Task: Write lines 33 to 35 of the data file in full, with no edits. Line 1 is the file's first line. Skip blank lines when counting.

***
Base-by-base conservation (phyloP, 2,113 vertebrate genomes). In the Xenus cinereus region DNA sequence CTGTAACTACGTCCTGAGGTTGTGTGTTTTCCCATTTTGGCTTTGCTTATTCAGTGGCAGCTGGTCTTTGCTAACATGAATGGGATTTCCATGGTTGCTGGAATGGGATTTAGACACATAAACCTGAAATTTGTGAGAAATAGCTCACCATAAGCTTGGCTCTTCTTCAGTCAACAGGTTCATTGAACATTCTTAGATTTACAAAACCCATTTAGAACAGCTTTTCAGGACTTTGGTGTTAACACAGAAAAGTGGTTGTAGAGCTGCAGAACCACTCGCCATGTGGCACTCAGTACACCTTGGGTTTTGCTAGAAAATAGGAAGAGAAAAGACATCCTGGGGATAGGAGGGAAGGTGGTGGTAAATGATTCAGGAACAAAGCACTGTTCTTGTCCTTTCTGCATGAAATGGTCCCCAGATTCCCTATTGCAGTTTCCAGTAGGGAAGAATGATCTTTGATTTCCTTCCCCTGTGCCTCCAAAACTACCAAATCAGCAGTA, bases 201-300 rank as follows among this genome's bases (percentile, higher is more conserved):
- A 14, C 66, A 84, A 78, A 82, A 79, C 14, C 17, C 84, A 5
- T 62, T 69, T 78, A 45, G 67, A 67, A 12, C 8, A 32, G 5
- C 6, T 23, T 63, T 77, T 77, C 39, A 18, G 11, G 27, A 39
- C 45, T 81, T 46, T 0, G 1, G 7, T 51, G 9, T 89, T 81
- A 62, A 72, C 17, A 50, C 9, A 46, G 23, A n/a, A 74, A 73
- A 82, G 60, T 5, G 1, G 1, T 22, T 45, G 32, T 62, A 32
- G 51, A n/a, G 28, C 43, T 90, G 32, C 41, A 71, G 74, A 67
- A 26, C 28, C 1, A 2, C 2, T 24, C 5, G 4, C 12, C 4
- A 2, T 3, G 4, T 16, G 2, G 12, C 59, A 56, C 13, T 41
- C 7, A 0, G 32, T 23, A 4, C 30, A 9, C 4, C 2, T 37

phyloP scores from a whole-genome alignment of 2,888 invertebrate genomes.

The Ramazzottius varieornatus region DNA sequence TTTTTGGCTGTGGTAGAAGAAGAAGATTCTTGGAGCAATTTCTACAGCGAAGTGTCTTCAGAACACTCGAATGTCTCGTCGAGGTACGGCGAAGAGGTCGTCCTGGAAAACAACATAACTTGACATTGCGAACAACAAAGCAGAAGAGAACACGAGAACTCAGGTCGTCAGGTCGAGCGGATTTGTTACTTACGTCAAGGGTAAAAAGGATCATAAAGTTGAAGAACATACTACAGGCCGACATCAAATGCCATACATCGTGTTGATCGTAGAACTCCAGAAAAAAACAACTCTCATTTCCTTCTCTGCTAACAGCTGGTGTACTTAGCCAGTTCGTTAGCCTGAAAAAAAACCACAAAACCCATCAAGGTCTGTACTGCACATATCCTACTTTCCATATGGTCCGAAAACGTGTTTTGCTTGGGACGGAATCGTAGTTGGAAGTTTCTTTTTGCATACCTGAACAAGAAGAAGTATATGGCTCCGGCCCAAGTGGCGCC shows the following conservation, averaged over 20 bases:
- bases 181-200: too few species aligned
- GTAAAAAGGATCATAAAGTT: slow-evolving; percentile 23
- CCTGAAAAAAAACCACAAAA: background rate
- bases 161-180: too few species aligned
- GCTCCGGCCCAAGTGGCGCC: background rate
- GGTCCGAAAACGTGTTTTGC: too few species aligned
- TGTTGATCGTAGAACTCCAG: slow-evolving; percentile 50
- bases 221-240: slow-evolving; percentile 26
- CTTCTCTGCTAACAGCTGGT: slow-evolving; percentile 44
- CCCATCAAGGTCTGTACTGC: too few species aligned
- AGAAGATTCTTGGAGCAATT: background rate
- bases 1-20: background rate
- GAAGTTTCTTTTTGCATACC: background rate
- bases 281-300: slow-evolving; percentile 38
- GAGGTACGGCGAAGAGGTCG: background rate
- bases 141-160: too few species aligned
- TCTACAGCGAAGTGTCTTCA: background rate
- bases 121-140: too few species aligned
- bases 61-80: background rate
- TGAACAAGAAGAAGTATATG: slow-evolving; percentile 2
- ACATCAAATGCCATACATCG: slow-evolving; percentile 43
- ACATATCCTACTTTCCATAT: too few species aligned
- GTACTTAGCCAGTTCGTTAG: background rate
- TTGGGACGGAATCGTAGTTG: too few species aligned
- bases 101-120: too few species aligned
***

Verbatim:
- TGAACAAGAAGAAGTATATG: slow-evolving; percentile 2
- ACATCAAATGCCATACATCG: slow-evolving; percentile 43
- ACATATCCTACTTTCCATAT: too few species aligned